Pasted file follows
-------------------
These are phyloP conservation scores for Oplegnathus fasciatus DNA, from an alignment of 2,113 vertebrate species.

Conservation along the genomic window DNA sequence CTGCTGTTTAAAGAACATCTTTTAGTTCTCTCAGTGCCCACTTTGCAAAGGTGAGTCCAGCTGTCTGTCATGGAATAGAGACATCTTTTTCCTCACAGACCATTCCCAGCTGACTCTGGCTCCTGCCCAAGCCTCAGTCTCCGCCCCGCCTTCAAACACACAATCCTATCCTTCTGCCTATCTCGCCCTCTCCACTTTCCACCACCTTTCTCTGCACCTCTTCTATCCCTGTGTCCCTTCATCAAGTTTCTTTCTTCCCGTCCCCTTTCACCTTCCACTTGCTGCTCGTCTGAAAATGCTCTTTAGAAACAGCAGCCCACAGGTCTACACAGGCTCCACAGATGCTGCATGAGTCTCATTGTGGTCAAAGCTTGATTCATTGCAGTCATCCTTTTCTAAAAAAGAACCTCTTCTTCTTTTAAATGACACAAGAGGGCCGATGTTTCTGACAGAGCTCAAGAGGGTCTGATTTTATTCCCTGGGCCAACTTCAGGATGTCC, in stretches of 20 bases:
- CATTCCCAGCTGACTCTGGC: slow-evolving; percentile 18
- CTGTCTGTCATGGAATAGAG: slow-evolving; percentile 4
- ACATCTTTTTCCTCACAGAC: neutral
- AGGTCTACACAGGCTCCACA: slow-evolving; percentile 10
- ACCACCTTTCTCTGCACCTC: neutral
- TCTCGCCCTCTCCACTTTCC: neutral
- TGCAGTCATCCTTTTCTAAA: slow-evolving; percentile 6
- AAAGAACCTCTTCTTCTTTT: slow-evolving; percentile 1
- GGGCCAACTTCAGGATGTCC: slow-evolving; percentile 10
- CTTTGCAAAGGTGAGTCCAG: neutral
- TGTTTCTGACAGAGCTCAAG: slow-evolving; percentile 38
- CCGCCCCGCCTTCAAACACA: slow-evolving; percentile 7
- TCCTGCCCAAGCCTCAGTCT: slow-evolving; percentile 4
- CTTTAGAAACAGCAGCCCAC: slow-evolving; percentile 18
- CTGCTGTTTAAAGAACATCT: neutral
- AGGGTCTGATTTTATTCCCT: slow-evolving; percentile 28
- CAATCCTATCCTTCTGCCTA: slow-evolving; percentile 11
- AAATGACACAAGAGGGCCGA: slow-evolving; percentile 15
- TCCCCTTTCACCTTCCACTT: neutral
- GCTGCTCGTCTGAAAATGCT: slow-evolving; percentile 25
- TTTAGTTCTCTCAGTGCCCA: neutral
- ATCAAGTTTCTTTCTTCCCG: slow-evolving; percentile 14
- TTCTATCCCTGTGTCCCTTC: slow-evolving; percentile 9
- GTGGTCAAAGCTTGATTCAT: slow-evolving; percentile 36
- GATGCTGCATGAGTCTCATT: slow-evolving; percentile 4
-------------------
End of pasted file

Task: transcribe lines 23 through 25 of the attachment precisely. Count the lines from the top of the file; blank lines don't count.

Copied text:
- TTTAGTTCTCTCAGTGCCCA: neutral
- ATCAAGTTTCTTTCTTCCCG: slow-evolving; percentile 14
- TTCTATCCCTGTGTCCCTTC: slow-evolving; percentile 9